Create a Local Copy of a Website with HTTrack

I’ve recently been experimenting with HTTrack, an open-source utility that makes it possible to download a full copy of any website. HTTrack is essentially a web crawler, allowing users to retrieve every page of a website merely by pointing the tool to the site’s homepage.

From the HTTrack homepage:

“[HTTrack] allows you to download a World Wide Web site from the Internet to a local directory, building recursively all directories, getting HTML, images, and other files from the server to your computer. HTTrack arranges the original site’s relative link-structure.”

I thought I’d share my experience with it.
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Task Management & Clearer Thinking with MindNode and OmniFocus

Consulting can be hectic. Working with a huge variety of languages, frameworks, devices, and humans is an amazing and invigorating way to spend the day, but keeping all of the relationships, interfaces, and syntaxes straight can be a tall order.

Over the last few years, I’ve tried a slew of task management strategies to stay productive and sane at work. MindNode and OmniFocus are two that stuck. Here’s why: Read more on Task Management & Clearer Thinking with MindNode and OmniFocus…

How I Test CSS

At Atomic, we practice Test-Driven Development for all the code we can, from single functions to entire stacks. But there’s one kind of code we’ve long neglected testing: CSS. We rarely have coverage of it, and we often discover bugs and style regressions long after they were introduced. We’re not alone. Most software developers don’t do CSS testing. It’s tough to assert that a website looks the way you want.

I’ve wrestled with the problem of CSS testing for a long time, and I have two suggestions for catching style problems early. Read more on How I Test CSS…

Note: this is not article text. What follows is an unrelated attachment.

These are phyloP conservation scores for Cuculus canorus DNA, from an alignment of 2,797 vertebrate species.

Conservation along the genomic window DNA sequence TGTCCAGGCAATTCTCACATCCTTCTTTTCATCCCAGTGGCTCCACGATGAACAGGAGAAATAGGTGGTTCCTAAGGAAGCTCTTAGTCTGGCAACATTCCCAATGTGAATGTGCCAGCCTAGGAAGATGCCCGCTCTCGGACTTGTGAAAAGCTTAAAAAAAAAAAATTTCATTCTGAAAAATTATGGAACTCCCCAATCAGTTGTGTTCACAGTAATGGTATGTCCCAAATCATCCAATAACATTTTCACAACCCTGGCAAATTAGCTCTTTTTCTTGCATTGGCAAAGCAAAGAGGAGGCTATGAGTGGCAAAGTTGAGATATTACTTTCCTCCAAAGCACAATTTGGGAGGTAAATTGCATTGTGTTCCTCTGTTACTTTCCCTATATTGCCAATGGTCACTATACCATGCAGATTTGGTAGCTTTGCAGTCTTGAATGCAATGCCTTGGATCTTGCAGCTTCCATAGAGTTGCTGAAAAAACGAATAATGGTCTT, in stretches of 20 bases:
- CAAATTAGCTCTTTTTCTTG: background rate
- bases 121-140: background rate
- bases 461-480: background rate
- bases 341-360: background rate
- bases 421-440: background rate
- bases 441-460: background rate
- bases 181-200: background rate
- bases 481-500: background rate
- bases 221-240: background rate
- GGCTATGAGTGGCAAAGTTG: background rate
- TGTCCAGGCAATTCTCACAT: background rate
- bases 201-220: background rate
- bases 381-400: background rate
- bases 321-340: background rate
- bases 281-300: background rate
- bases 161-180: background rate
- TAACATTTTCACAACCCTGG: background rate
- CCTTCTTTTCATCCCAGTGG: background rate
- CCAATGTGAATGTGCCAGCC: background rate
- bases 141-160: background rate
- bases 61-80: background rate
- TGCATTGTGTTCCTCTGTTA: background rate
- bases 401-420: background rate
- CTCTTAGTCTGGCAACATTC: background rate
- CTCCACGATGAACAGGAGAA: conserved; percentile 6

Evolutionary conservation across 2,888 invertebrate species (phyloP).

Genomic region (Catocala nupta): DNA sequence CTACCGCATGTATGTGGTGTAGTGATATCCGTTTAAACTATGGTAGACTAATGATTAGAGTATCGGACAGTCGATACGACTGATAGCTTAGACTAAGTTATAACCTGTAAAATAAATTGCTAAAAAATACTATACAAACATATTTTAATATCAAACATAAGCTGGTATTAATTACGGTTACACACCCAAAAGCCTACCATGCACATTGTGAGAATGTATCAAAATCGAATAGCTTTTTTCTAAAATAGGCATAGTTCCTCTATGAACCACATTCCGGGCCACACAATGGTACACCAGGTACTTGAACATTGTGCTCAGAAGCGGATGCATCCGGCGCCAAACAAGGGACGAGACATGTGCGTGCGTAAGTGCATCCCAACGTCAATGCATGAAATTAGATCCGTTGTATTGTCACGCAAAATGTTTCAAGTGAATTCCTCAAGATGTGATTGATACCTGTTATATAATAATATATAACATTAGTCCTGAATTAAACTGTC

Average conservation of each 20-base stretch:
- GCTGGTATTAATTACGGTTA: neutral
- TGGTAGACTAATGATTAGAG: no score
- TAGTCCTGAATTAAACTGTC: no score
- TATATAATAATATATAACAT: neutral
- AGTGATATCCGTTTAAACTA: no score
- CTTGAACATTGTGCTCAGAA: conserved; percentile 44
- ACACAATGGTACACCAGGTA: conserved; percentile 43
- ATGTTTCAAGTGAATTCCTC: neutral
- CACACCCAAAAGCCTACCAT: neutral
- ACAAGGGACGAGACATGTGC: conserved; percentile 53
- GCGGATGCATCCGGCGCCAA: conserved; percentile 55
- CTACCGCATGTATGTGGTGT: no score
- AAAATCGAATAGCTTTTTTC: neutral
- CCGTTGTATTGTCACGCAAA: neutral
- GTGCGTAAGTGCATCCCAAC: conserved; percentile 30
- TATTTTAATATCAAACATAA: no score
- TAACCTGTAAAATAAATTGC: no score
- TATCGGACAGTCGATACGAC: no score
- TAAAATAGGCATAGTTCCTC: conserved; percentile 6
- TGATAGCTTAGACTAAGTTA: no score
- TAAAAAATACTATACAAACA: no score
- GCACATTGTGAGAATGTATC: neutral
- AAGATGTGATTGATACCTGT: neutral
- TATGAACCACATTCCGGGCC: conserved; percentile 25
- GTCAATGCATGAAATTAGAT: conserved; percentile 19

Ember.js Validations the Easy (and Fast!) Way

Almost all modern single-page web applications need to receive and validate data. Often, this is in the form of user inputs, but it can also be data derived from sources that we have no control over. In this post, I will describe Ember-CP-Validations, a fantastic Ember.js validation library that I have used to make writing Ember validations very easy, and also very fast. Read more on Ember.js Validations the Easy (and Fast!) Way…

Product Review: Sense Sleep Tracker by Hello

I love sleep. I also love data. Recently, I was in the process of doing some competitive analysis for the design of some upcoming sleep tracking features in our customer Neurometrix’s Quell mobile app, and I came across Hello’s Sense sleep tracker. I was intrigued, so I bought one. This is my Sense sleep tracker review after using for almost four months.

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Pitfalls to Avoid When Moving from Clojure to ClojureScript

I’ve been excited about ClojureScript, its community, and the new tools and libraries that have been appearing, but I’ve only recently started working with it. Using ClojureScript to power a web (or mobile) client to a Clojure backend service seems really compelling. It’d allow for easily sharing code or logic between the different components, as well as a well-designed implementation of modern UI development, via Om Next. It’s also a fun and enjoyable language.

However, while exploring ClojureScript, I’ve run into some areas that left me feeling frustrated. Read more on Pitfalls to Avoid When Moving from Clojure to ClojureScript…

Property-Based Testing for Serialized Data Structures

When I first heard about property-based testing, my instincts told me it was too academic to be of practical use. But, as is often the case in the art of software, my gut reaction failed to appreciate the value of something new.

I originally felt the same way about functional programming, so I guess I can’t trust my gut very much when it comes to new concepts. To quote Nick Hornby, “Between you and me, I have come to the conclusion that my guts have s— for brains.” I’ve recently stumbled into some great ways to get real-world value out of property-based testing.
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SSL Certificate Expiration Checker

IT Operations teams frequently have the responsibility to ensure that SSL certificates for various websites are valid and renewed on a regular basis. While SSL certificate vendors often provide reminders and warnings when the certificates are about to expire, this is not always effective–especially when a variety of different SSL vendors have been used, or different parties are responsible for purchasing and maintaining the certificate.

To prevent SSL certificate expirations from going unnoticed, I wrote an application that checks the certificates from a variety of sites and ensures that they will remain valid for a certain number of days in the future.
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